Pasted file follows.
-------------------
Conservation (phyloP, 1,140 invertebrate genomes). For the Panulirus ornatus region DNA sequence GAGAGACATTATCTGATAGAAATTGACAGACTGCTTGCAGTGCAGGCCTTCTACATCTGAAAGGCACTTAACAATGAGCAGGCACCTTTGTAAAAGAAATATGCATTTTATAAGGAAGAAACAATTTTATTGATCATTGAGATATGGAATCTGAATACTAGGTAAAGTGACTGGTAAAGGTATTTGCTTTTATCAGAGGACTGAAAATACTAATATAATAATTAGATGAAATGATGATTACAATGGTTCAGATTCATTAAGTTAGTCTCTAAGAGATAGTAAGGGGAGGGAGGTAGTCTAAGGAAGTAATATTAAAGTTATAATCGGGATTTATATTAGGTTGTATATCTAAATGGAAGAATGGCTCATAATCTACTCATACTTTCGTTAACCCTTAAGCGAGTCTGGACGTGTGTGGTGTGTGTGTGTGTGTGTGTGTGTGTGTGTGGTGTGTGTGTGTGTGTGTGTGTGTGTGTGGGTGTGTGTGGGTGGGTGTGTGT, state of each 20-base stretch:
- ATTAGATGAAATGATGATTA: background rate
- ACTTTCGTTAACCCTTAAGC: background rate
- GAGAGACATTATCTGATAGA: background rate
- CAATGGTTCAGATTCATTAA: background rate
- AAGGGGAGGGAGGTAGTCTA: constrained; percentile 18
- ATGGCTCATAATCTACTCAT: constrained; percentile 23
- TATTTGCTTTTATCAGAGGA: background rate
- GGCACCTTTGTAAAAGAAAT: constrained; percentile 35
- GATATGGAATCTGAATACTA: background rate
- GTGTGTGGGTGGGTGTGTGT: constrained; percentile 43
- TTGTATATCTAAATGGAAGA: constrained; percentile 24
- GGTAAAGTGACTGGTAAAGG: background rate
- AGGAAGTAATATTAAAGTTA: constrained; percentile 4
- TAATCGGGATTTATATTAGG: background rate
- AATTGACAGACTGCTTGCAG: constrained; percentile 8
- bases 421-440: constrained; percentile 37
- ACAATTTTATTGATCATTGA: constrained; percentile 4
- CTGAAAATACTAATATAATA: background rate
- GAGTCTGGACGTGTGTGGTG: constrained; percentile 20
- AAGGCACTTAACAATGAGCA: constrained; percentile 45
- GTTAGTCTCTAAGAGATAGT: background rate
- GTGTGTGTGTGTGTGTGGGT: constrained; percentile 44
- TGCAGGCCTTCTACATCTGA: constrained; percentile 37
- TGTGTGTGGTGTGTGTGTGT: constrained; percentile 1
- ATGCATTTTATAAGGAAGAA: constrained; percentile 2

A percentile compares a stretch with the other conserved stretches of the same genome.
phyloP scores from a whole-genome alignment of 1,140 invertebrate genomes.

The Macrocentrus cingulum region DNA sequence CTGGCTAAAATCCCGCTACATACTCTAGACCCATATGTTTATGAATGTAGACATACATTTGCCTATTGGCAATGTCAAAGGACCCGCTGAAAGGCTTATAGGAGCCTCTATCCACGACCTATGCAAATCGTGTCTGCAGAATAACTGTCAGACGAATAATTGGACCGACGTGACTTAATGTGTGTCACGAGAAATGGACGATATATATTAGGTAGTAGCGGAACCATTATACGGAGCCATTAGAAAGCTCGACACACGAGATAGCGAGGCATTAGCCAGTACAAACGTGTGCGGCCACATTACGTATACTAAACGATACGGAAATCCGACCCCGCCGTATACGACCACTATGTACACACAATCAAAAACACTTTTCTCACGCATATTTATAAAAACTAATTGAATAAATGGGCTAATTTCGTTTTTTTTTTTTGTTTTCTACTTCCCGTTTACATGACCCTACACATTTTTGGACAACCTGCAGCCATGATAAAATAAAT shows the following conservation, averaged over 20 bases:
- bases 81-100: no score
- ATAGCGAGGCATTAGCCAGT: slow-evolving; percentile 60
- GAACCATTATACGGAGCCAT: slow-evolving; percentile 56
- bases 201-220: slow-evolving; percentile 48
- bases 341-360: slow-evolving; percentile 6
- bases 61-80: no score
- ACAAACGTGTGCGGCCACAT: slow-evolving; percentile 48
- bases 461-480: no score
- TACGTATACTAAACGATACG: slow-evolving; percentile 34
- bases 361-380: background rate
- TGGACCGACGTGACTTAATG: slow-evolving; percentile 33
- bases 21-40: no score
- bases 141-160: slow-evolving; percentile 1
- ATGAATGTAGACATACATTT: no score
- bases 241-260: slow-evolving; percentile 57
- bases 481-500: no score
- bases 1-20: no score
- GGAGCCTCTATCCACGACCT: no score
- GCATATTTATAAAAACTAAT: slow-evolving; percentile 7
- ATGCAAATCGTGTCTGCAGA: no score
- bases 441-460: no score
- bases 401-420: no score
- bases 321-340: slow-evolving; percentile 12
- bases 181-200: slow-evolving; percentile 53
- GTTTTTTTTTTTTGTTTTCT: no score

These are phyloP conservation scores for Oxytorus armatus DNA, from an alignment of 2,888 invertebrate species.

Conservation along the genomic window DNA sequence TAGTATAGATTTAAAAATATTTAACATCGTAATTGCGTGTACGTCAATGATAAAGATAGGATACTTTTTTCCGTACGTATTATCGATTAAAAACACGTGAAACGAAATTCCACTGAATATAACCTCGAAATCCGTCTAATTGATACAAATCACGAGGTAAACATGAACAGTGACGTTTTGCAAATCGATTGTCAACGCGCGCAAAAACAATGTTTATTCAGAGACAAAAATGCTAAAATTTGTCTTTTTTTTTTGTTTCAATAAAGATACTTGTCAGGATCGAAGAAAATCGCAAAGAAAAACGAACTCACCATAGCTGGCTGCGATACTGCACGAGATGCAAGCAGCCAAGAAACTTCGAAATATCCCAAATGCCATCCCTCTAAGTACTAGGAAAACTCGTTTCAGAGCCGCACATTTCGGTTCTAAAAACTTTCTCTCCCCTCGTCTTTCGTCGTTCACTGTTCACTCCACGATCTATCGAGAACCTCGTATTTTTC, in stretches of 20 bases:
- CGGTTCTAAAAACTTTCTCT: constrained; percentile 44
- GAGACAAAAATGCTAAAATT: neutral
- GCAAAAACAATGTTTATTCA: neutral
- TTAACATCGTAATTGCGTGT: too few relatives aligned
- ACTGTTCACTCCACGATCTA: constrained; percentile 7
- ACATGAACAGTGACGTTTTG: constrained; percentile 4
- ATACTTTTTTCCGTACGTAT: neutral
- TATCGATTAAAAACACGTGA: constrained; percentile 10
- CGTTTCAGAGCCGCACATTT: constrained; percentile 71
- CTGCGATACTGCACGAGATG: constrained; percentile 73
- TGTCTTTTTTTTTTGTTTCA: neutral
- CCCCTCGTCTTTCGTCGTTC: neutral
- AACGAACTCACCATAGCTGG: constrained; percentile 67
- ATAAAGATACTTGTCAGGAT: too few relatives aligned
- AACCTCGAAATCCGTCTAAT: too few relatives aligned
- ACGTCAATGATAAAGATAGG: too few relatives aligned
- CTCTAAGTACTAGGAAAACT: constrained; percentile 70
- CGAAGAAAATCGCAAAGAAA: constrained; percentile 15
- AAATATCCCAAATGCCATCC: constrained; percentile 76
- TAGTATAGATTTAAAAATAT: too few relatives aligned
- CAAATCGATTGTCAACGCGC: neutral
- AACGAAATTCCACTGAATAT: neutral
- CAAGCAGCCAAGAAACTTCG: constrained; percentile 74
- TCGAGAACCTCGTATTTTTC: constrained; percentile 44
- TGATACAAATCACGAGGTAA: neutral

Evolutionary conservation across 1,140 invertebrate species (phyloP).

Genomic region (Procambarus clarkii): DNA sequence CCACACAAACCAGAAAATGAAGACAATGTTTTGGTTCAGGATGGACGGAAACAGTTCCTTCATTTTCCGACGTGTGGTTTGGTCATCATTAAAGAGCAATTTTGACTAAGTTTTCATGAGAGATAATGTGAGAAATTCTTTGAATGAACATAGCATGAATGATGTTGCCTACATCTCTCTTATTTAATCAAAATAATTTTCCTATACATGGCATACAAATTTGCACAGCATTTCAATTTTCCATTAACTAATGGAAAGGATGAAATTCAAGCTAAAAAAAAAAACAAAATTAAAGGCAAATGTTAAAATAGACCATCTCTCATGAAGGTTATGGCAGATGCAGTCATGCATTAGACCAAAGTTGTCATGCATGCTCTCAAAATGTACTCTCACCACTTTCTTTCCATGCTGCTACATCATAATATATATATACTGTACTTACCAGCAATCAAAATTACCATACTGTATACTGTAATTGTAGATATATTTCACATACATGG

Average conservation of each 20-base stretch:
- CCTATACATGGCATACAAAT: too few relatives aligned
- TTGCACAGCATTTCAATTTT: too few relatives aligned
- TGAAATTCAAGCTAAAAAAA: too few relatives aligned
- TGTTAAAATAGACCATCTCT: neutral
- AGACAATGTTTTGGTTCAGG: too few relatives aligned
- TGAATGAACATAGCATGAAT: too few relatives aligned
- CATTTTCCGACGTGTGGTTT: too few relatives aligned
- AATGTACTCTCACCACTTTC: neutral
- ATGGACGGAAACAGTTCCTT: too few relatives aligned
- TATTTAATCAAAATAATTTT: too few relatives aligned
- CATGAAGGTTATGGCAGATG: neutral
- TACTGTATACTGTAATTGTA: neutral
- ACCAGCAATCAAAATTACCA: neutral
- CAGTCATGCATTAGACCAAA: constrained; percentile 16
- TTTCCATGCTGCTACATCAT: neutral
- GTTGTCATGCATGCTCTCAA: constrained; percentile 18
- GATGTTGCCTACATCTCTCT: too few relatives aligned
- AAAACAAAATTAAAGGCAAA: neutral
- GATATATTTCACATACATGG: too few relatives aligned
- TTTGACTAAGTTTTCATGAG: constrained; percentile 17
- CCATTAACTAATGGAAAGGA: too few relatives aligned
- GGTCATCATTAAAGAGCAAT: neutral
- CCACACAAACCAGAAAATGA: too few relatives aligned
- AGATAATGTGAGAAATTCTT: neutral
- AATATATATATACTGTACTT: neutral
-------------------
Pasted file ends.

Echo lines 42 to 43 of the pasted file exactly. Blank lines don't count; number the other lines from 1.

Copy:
- bases 141-160: slow-evolving; percentile 1
- ATGAATGTAGACATACATTT: no score